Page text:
The numbers will likely affect Black immigrant communities across the nation.
USCIS Director John Morton (Photo: Mark Wilson/Getty Images)
In 2011, the United States Immigration and Customs Enforcement agency deported the most immigrants in its history, immigration officials announced Tuesday.
USCIS director John Morton said that a total of 400,000 people were removed from the country during the last fiscal year. If the affected countries are similar to those in 2010, the deportations are likely to have an impact on the thousands of Black immigrants from nations in Africa and the Caribbean that call the U.S. home.
Although the official data for the 2011 fiscal year has yet to be released, in 2010, Dominican Republic, Brazil and Nigeria all made the list of the top 10 countries where most of the country’s deported immigrants come from.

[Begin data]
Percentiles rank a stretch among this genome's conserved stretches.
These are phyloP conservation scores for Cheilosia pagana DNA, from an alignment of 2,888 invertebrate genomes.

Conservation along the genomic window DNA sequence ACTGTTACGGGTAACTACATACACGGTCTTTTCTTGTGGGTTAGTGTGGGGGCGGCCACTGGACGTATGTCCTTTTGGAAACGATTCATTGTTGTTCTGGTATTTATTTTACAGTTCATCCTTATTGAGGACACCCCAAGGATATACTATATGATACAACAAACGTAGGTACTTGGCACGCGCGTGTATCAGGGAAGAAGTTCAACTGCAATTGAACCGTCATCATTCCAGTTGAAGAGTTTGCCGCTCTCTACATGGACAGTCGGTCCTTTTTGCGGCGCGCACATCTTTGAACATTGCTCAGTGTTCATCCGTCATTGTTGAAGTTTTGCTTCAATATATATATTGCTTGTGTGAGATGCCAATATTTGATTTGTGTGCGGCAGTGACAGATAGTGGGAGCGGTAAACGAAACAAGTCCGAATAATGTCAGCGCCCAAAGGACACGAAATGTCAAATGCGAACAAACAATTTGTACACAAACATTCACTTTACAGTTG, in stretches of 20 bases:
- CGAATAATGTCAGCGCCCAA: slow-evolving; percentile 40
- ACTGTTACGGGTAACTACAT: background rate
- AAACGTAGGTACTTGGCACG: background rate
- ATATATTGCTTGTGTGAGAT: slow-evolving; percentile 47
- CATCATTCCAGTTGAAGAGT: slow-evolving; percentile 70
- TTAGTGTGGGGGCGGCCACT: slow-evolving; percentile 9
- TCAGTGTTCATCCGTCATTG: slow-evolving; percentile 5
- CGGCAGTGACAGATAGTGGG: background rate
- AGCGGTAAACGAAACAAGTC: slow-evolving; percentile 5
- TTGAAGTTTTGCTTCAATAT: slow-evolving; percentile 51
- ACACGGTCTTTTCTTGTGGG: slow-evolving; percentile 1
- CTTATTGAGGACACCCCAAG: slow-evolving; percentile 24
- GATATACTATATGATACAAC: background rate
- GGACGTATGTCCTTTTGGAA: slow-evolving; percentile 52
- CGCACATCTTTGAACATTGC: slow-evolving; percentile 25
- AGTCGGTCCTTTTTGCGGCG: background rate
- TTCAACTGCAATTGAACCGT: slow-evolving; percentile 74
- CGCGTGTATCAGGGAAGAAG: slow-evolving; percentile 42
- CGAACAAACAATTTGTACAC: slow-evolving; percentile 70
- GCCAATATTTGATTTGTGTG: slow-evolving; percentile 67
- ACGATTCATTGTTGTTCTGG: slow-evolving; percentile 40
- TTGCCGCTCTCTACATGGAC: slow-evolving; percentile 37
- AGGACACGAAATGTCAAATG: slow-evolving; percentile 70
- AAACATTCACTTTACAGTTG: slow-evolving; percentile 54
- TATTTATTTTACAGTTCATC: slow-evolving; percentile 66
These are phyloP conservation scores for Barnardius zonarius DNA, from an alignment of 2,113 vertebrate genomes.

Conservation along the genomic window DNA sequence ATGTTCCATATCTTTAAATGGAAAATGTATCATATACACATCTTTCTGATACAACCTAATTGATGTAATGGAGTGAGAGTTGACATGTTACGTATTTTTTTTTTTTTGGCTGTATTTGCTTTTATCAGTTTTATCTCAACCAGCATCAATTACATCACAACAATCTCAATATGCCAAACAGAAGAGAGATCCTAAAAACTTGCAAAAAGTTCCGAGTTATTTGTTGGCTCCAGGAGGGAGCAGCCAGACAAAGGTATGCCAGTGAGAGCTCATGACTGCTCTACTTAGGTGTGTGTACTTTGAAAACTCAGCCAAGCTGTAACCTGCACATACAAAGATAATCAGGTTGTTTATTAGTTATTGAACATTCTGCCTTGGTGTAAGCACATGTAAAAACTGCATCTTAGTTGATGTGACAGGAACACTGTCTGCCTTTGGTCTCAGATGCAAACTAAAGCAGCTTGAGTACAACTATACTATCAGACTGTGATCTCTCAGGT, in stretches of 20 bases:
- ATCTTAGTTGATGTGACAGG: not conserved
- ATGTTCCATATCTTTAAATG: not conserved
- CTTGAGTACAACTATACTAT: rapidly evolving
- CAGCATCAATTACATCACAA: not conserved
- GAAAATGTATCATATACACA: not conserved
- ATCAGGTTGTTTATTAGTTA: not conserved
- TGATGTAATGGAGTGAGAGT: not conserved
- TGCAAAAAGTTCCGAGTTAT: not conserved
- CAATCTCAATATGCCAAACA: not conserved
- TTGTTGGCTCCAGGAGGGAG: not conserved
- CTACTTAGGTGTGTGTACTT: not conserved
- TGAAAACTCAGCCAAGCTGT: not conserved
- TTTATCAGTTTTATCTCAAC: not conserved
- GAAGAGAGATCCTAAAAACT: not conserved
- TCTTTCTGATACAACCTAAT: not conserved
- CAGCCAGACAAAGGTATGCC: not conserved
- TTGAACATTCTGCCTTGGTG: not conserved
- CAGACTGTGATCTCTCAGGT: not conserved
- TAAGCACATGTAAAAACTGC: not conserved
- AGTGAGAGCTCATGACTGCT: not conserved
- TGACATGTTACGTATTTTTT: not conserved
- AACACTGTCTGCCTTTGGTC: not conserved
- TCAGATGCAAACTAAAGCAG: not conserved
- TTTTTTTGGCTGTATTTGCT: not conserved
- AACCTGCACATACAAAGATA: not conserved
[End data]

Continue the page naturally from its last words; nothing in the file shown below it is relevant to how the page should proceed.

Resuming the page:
Speaking on the 2011 data, Morton said around 55 percent of those deported had felony or misdemeanor convictions. Although many of the deported included people convicted of serious crimes such as homicide, sexual offenses and drug-related crimes, immigrants can catch felony convictions for violations such as returning to the U.S. or being found in the U.S. after being ordered by the government to leave.
"This comes down to focusing our resources as best we can on our priorities," Mr. Morton said. "We continue to hope for comprehensive immigration reform at a national level, working with the Congress, but in the meantime, we work with the resources we have, under the laws we have."
The numbers come just months after the Obama administration announced that immigration officials will shift their focus to solely deporting immigrants who have criminal records or who pose a threat to society. However, some say that the action is not enough to save resources given the financial strain that the deportation process puts on the national purse.